Wednesday, August 22, 2012

How to interpret splits graphs

Splits graphs are produced by distance-based network methods such as NeighborNet and Split Decomposition, by character-based methods such as Median Networks and Parsimony Splits, and by tree-based methods such as Consensus Networks and SuperNetworks. They are all interpreted in the same way, which is discussed here.

An essential point to understand is that splits graphs are separation networks. That is, the edges in the graph represent separation between two clusters of nodes in the network; or, they split the graph in two. Formally, each edge represents a bipartition (or split) of the taxa based on one or more characteristics.

If there is no conflict in the data then each bipartition is represented by a single edge, and if there are contradictory patterns then the each bipartition is represented by a set of parallel edges. The edge lengths represent the relative amount of support in the whole dataset for each of the splits.


As a simple example, I will use some data about opinion polls prior to a few Australian elections. There are data for nine election years: 1972, 1974, 1975, 1977, 1980, 1983, 1984, 1987, 1990. The data are for the actual winning margin as a result of the election, as well as data for various opinion polls predicting the outcome prior to the election: (i) McNair Survey, (ii) Roy Morgan Research, (iii) Saulwick Poll, and (iv) Other = pooling of Australian National Opinion Polls (data for 6 years), Spectrum (3 years), Newspoll (2 years), Levita (1 year).

I have calculated the Euclidean Distances between the results for the different opinion polls. So, the original data have been reduced to a set of distances between pairs of opinion polls; and it is these distances that are to be displayed by the network.

This is a simple dataset, and so the analyses based on Split Decomposition and NeighborNet turn out to be identical. The resulting network looks like this:

In this case, the network manages to represent all of the distances perfectly. That is, the Fit=100%. This is an improvement over trying to represent the data as a tree, instead. For example, the Neighbor Joining tree for these data has a fit of only Fit=92%, so that 8% of the information cannot be represented in the tree.

The network has five informative splits (bipartitions), each represented by a different set of parallel edges. The remaining five splits are simply shown as the single edges leading to each of the five sources of data. The informative bipartitions are (in order of decreasing support):
  1. Actual Morgan Other      McNair Saulwick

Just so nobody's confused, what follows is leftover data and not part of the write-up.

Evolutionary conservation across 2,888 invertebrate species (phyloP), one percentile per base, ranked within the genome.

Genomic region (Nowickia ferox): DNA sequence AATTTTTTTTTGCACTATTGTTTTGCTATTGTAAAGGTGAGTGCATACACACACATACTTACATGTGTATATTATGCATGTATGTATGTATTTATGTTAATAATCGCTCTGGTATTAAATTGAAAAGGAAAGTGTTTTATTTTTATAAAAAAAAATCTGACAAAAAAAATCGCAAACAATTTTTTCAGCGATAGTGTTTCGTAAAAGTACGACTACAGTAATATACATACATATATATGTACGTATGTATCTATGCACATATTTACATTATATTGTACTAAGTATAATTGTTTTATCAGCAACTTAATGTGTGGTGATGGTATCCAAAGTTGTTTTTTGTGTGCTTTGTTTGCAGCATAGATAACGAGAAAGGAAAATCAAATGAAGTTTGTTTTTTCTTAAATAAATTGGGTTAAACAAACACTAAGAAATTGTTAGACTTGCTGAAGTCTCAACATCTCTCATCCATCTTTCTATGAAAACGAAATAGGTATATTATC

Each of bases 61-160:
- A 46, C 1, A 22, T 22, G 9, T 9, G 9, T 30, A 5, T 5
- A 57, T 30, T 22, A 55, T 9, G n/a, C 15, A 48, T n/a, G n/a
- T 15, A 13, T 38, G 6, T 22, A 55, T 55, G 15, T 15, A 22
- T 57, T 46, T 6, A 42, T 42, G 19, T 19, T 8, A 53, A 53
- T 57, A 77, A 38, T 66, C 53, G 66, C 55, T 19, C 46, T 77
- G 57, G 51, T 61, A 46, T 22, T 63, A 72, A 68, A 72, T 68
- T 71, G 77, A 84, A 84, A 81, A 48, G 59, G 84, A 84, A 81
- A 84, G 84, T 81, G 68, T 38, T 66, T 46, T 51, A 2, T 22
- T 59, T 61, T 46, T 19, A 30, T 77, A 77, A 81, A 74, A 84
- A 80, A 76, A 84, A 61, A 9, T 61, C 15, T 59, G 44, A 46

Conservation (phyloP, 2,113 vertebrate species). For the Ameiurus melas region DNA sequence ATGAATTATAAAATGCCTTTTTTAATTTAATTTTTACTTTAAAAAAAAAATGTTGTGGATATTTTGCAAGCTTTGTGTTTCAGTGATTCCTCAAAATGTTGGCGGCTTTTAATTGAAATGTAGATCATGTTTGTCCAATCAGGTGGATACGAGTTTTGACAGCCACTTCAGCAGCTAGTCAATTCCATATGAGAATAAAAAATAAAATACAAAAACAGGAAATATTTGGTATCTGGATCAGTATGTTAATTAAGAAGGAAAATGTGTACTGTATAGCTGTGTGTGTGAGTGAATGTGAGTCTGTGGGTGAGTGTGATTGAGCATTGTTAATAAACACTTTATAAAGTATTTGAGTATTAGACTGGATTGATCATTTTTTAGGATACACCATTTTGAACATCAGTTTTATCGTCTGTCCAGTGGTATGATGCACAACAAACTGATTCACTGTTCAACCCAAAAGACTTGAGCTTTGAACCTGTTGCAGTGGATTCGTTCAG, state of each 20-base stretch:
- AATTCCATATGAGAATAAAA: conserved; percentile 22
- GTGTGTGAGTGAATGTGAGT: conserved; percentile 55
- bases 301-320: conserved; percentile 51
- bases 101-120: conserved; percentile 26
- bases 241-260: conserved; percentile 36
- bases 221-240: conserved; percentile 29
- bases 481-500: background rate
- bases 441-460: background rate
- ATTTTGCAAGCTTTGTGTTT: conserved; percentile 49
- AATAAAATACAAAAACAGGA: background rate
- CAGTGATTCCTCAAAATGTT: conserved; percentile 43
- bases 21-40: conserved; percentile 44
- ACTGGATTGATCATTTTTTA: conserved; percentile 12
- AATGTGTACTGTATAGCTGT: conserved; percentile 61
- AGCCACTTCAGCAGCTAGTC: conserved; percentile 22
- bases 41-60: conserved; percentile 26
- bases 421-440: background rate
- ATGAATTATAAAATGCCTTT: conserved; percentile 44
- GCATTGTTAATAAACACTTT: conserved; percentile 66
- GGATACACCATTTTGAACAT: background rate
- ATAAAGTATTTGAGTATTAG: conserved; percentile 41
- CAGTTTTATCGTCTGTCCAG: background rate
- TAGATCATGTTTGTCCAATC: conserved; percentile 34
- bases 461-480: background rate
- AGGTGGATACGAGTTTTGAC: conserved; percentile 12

2. Actual Morgan Saulwick   McNair Other
  3. Actual Morgan            McNair Other Saulwick
  4. Actual Other             McNair Morgan Saulwick
  5. Actual McNair Other      Morgan Saulwick
These bipartitions are each highlighted below, with red representing one partition and blue the other. The weight of each split is also shown, which represents the amount of support there is in the data. This also determines the relative lengths of the edges (greater weight = more support = longer edge).

We can now start to reach some conclusions about the relative success of the opinion polls. For example, note that the three best-supported partitions (bipartitions 1, 2 and 3) associate Actual (the election result) with Morgan (the outcome predicted by Roy Morgan Research). We can thus conclude that this opinion poll has most in common with the election outcome, and thus that it was the most "successful" of the four opinion polls (over the elections from 1972 to 1990).

As noted, the edge lengths in the network represent the relative amount of support in the whole dataset for each of the splits. In this example, because Fit=100% the edge lengths along the shortest paths sum to exactly the original Euclidean Distances in the dataset, which will not always be so for other datasets. For example, the shortest distance from Actual to each of the four opinion polls is the sum of these edge lengths:
  • Morgan   2.89 = 1.5833+0.4861+0.1875+0.6319
  • Other    3.89 = 1.5833+0.4931+0.6493+1.1632
  • McNair   4.25 = 1.5833+0.4931+0.6493+0.4861+0.8125+0.2257
  • Saulwick 4.88 = 1.5833+0.4861+0.1875+0.4931+0.8125+1.3125
The calculation of the shortest distance from Actual to Saulwick is highlighted in this figure:

Note that there are several shortest paths from Actual to Saulwick — we can take the edges in any order we like so long as we cross each split only once. To go from Actual to Saulwick we have to cross four of the five informative splits, plus two of the other five splits.

Also worth noting is that the pathlengths in the Neighbor Joining tree do not sum to the Euclidean Distances. This is because the Fit<100%. For example, the pathlength from Actual to Saulwick is 4.74 = 1.8733+0.5278+0.6840+1.6539, so that 4.88–4.74 = 0.14 of the distance has been left out.

The pathlengths can also be used to evaluate the relative success of the opinion polls. That is, the network pathlength distance from Actual to Morgan is the shortest, which we can interpret as indicating that Roy Morgan Research was the most "successful" of the four opinion polls. That is, its predictions were the "least different" from the actual election results, across all of the elections.

Finally, there are features of the data that cannot be displayed in the network. The network is a summary only, and not all of the information can be summarized in a line graph! Perhaps the most notable missing information is that the McNair Survey was the only opinion poll to predict any of the election results exactly correctly, which it managed to do twice (in 1974 and 1983).

If you are interested in learning more about splits graphs, then you can check out the Primer of Phylogenetic Networks web page.

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